Alan Chanter

ww2dbaseAlan Chanter was born in London in 1947. Enlisting in the British Army in 1967, Alan saw service in Germany and Northern Ireland and visited Berlin and Cyprus. Rising to the rank of Staff Sergeant, he was twice introduced to members of the Royal Family and awarded both the General Service Medal with clasp for Northern Ireland and the Long Service and Good Conduct Medal. Retiring from the Army in 1989, Alan took employment in a factory manufacturing components for machine tools until his job became redundant in 2002.

ww2dbaseAlways interested in History (particularly that relating to the Military), in 2001 Alan began writing short items for a number of History-based Internet Newsgroups. Whilst unemployed this developed into some rather lengthier essays.

ww2dbaseAlan now resides in Lincoln (founded by the Romans) and is married with three adult children. He is currrently employed, part-time, as a driver for a local Taxi company.

Latest Contributions

Aircraft: Bf 108 Taifun14 Jun 2018 
Ship: Neptune23 May 2018 
Aircraft: Bü 18123 Apr 2018 
Vehicle: Commercial C8 FAT18 Apr 2018 
Facility: Old Buckenham Airfield4 Apr 2018 
Person: Alton Miller26 Mar 2018 
Vehicle: Carden Loyd28 Feb 2018 
Aircraft: M.9 Master21 Dec 2017 
Aircraft: Wellesley3 Nov 2017 
Aircraft: Proctor29 Sep 2017 
Facility: Debach Airfield1 Sep 2017 
Facility: Bletchley Park4 Aug 2017 
Facility: RAF Newchurch16 Jun 2017 
Ship: Exeter24 May 2017 
Ship: Glorious14 Apr 2017 
Ship: LST-4121 Mar 2017 
Ship: Nevada14 Jan 2017 
Ship: Kelly13 Jan 2017 
Person: Maxwell Newman25 Nov 2016 
Aircraft: Welkin23 Sep 2016 
Display all contributions

Photographs/Maps Contributions

British Army dispatch rider on a BSA M20 motorcycle, date unknownMemorial Wall, Battle of Britain Memorial, Capel-le-Ferne, Kent, England, United Kingdom, Sep 2017Replica of a Hurricane fighter, Battle of Britain Memorial, Capel-le-Ferne, Kent, England, United Kingdom, Sep 2017Replica of a Spitfire fighter, Battle of Britain Memorial, Capel-le-Ferne, Kent, England, United Kingdom, Sep 2017
See all 6 photographs of Alan Chanter

Timeline Contributions

Alan Chanter has also contributed 3,071 entries in the WW2 Timeline. A small sample of his timeline contributions is shown below.

» 19 Nov 1940: German bombers arrived over Leicester, England, United Kingdom at 1940 hours and by the time they left their 150 high explosive bombs had killed 108 people, injured 284, and destroyed 255 homes and 56 industrial premises. This was the worst night of bombing that Leicester experienced during the war.
» 18 Dec 1941: HMS Neptune struck a mine off Libya. Read More
» 3 Mar 1943: British anti-aircraft gunners used a new rocket projectile for the first time during an air raid on London, England, United Kingdom. Civilians descending into a new tube station at Bethnal Green to take cover became panicked by the unfamiliar sound and, believing they were being bombed, stampeded down the stairs. In the crush someone stumbled causing others to fall. Those behind, not being able to see what was happening below continued to press forward, and soon 300 bodies were piled up. Tragically 173 people were crushed to death or suffocated. For the sake of public morale, news of the tragedy was suppressed for another two years.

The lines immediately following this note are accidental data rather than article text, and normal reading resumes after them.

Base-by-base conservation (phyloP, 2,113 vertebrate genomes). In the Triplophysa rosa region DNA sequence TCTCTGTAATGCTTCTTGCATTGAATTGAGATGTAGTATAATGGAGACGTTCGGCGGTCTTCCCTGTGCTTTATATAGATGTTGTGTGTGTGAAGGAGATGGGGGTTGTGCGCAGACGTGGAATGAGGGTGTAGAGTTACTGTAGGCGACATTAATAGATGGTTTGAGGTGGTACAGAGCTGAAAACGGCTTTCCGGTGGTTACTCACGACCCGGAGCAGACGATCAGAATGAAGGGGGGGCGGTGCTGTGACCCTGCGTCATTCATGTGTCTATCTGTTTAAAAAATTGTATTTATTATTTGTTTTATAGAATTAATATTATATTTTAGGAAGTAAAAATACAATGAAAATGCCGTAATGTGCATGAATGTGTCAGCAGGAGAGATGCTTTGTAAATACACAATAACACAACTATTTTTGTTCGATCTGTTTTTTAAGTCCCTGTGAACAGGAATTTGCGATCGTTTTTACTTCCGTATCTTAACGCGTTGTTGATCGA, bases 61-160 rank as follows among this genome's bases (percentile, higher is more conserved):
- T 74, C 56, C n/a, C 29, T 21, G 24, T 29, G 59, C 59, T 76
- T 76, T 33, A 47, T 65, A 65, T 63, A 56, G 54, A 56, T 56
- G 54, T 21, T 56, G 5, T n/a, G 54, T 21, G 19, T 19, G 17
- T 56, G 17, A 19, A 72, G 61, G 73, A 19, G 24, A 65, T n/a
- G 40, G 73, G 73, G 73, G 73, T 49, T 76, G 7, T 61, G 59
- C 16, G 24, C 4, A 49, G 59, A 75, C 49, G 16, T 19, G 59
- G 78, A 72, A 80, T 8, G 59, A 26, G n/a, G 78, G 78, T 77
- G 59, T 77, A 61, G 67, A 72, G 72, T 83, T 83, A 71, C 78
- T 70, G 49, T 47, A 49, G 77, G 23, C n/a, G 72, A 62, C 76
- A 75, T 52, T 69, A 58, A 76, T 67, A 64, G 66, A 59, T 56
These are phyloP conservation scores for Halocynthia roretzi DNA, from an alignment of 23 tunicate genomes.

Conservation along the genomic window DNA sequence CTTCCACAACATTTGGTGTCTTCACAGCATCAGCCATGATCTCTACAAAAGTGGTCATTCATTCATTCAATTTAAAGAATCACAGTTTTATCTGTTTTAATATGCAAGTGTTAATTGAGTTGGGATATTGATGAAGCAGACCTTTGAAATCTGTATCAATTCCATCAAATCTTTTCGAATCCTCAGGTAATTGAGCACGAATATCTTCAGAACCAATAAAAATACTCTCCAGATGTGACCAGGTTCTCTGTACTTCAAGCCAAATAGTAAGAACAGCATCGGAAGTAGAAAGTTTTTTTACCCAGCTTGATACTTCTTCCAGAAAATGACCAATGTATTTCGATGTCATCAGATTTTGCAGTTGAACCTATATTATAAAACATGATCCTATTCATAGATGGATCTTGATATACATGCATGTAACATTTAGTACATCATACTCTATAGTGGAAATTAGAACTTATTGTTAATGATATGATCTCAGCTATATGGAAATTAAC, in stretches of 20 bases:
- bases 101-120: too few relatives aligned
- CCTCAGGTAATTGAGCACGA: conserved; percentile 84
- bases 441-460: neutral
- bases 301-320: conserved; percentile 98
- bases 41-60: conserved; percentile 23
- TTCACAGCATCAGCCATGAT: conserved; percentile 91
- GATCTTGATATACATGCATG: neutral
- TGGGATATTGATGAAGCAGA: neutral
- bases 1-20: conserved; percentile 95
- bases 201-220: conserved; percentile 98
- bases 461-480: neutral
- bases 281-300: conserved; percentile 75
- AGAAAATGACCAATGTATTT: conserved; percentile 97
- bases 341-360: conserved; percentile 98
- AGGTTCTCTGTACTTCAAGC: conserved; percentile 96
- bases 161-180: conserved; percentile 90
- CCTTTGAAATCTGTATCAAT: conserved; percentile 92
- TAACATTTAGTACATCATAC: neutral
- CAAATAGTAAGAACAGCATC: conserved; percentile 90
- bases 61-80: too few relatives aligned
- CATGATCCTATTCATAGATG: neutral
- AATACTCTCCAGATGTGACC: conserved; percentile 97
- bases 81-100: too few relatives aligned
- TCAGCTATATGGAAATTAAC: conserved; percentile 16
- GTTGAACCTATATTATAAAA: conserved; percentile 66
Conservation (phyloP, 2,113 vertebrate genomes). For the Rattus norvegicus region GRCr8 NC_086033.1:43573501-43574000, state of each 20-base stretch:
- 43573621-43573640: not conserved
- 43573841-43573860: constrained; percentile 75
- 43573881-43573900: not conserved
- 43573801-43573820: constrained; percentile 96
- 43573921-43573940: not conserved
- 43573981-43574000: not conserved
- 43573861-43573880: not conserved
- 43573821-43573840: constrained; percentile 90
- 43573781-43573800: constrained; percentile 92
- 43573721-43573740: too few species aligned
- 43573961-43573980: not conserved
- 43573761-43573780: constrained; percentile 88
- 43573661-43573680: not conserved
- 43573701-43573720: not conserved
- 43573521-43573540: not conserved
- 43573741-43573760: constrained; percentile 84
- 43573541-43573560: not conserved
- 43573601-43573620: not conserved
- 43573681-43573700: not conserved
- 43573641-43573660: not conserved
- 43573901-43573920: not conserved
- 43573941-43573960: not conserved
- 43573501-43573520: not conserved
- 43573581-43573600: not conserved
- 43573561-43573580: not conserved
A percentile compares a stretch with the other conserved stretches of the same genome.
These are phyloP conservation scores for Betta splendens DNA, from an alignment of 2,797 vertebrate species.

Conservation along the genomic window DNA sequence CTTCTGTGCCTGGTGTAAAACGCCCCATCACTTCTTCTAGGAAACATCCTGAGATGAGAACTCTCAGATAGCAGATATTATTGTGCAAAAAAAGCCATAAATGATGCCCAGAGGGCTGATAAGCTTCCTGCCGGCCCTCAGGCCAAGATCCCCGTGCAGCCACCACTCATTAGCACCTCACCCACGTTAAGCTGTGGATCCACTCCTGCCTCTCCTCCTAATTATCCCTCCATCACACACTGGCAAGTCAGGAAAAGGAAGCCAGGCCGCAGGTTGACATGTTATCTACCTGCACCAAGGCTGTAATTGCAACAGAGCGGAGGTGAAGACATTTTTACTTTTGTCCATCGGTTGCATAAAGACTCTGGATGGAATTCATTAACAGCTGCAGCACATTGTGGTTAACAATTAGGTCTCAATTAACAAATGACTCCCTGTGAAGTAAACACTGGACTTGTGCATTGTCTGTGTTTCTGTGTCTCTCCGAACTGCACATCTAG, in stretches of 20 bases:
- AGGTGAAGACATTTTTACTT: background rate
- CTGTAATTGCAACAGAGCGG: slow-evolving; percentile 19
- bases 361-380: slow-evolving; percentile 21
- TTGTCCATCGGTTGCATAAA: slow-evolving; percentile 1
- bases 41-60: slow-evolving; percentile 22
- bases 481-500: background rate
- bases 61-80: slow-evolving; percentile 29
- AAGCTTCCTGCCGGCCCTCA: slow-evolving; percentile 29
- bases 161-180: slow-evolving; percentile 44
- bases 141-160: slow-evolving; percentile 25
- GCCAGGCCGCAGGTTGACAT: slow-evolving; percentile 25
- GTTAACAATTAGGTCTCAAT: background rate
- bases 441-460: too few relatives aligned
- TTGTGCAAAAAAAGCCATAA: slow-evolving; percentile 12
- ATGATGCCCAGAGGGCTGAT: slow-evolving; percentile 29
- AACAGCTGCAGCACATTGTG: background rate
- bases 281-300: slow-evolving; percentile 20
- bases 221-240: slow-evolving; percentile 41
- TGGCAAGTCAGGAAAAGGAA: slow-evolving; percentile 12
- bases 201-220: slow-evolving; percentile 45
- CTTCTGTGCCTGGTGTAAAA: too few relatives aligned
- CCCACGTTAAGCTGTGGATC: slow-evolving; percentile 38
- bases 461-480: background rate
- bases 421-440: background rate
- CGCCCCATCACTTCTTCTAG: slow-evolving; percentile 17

» 25 Jun 1944: British No. 617 Squadron attacked the German V-2 store at Siracourt, France with 17 Lancaster, two Mosquito, and a Mustang (a gift from the USAAF) aircraft; the Mustang fighter was flown by Leonard Cheshire and used as a low-level marker aircraft. Read More
» 9 May 1945: Japanese special attack aircraft damaged two destroyer escorts off Okinawa, Japan and two British carriers (Victorious and Formidable) off Taiwan. On land, the Americans still engaged in vicious close quarter fighting on Okinawa. The Japanese defenders resorted to turning themselves into human bombs, loading themselves with explosives to charge US positions; prisoners were a rarity as the US Marines fired on anything that moved.




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Visitor Submitted Comments

1. Anonymous says:
9 Aug 2016 07:34:01 AM

Your article for 9 Aug 1924 says that this was the date the Shenandoah docked with the Patoka - and may, in the date-line boundary sense of the world, be correct. However, the US Naval History and Heritage Command web site, and others, show and 8 Aug date of that event. I think you are a day off. Check: https://www.history.navy.mil/today-in-history/august-8.html
2. Stella Thornton says:
1 Sep 2017 10:08:19 AM

Please could I ask you contact me as Sgt George Benton is my grandfather and you mentioned him in one of your threads ref Dunkirk - he used a stretcher to walk over on East mole to take casualties to a ship to be casivac -my email is stellarithornton@gmail.com Thank you so much Stella
3. Thomas Lee says:
17 Feb 2018 01:43:54 PM

For 23 Feb 1943, AC sites "seven tankers sunk by ACOUSTIC TORPEDOES."
The Germans did not deploy such devices until march of that year, per Wikipedia:

https://en.wikipedia.org/wiki/G7e_torpedo#G7e

Scroll down to the citation for the model G7e/T4 Falke

All the best, Tom Lee

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Famous WW2 Quote
"No bastard ever won a war by dying for his country. You win the war by making the other poor dumb bastard die for his country!"

George Patton, 31 May 1944